Jump to content
  • Welcome to the eG Forums, a service of the eGullet Society for Culinary Arts & Letters. The Society is a 501(c)3 not-for-profit organization dedicated to the advancement of the culinary arts. These advertising-free forums are provided free of charge through donations from Society members. Anyone may read the forums, but to post you must create a free account.

Submarine Cuisine


Jason Perlow
 Share

Recommended Posts

On the Bush Family Cookbook thread, where we discussed its author, a Navy cook, I mentioned that the best food in the entire military is cooked about US Navy subs and that it would be great if we could get one of its chefs on eG Forums to answer some questions -- and what would you know, one just popped up to do just that!

BubbleheadChef serves as head cook and Chief Culinary Specialist aboard the U.S.S Virginia, the first of its class and the most advanced attack submarine in the entire world. Please feel free to ask him questions about submarine cooking and food.

Wikipedia: USS Virginia, SSN-774

Wikipedia: Virginia Class Submarine

I'm going to start -- how extensive are the cooking facilities aboard the Virginia?

Jason Perlow

Co-Founder, The Society for Culinary Arts & Letters

offthebroiler.com - Food Blog | View my food photos on Instagram

Link to comment
Share on other sites

I'll go, too.

How prevalent is it that sailors ask for "Food just like <insert fast-food chain restaurant name here"?

I always attempt to have the ratio of my intelligence to weight ratio be greater than one. But, I am from the midwest. I am sure you can now understand my life's conundrum.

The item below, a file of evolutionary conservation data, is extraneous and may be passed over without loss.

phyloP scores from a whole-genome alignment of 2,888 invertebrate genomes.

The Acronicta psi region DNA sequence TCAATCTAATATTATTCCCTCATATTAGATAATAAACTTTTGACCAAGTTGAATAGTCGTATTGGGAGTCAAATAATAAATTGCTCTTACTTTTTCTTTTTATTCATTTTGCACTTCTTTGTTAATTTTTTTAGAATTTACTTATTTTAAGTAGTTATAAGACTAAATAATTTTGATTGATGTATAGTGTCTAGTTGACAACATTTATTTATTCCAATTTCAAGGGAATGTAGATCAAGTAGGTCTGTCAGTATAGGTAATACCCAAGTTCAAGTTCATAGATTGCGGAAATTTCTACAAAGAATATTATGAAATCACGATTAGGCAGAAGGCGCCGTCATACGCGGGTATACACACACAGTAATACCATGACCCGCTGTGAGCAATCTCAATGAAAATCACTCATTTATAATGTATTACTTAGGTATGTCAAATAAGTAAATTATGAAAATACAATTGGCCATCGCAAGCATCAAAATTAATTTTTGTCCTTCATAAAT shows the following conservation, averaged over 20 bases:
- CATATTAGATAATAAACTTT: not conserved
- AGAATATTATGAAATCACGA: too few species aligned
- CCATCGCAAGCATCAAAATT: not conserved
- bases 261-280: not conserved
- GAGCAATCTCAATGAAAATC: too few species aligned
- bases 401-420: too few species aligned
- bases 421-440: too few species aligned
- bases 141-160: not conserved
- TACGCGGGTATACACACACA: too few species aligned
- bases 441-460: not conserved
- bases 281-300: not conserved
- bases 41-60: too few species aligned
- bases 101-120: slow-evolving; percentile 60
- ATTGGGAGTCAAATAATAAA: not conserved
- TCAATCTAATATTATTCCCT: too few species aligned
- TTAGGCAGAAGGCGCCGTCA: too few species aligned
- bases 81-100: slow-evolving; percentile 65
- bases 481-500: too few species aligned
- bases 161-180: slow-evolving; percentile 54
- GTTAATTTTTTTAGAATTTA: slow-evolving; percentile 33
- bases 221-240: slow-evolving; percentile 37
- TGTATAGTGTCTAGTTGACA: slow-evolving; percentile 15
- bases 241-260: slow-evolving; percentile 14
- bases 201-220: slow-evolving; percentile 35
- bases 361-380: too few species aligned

Link to comment
Share on other sites

Many years ago I was involved in that area, but as a civilian contractor. We were doing research and comissioning equipment that involved lengthly sea trials.

I have nothing but admiration for those chefs. Food (and drink - the UK navy is not dry) is extremely important for morale, and a key element on a long tour of duty. They turn out amazing food in from very cramped conditions, day after day.

Edited by jackal10 (log)
Link to comment
Share on other sites

Do the tour lengths vary quite a bit and does the food you serve depend on the tour length? If you can comment, what was the longest tour without any type of re-stocking?

"Under the dusty almond trees, ... stalls were set up which sold banana liquor, rolls, blood puddings, chopped fried meat, meat pies, sausage, yucca breads, crullers, buns, corn breads, puff pastes, longanizas, tripes, coconut nougats, rum toddies, along with all sorts of trifles, gewgaws, trinkets, and knickknacks, and cockfights and lottery tickets."

-- Gabriel Garcia Marquez, 1962 "Big Mama's Funeral"

Link to comment
Share on other sites

My husband served on a ballistic sub, and has mentioned many times that the food is the best in the services. Sub duty is tough, and the small things count big. Like a good meal. It's a measure of how they take care of the men while on long missions.

He said the tought part is when the fresh stuff is used up, so he missed salads and such towards the end of a tour. Also, many guys brought onboard one thing they really, really enjoyed. You can't bring much. His "treat' was diet coke. He allowed himself one can per week, usually on movie night. His CO always brought Catalina French dressing.

He loved the "sliders". Do they still serve them up?

Link to comment
Share on other sites

A friend of mine was stationed in Iraq last summer and reported that the military offered a lot of really great desserts. He said that everybody there is expected to be on duty 24/7, so there are no chances to take a break and kick back with a beer like there might be for soldiers based in the US with a short weekend leave. So they offered lots of desserts as a sort of something special under the circumstances. I imagine being stationed on a sub would be similar, plus the fish-bowl atmosphere probably leads to a lot of stress after a few weeks at sea. How do you address this via the kitchen? Do you pile on the sweets as well?

I'm also really interested in the supplying questions. What kind of storage space do you have on board? How do you assess your supply needs when you're docked before taking off on a mission? Can you resupply at various international ports, or only on US grounds? Do you just order a bunch of raw ingredients and then figure out while at sea how to use them, or are you setting all your menus before you place your orders?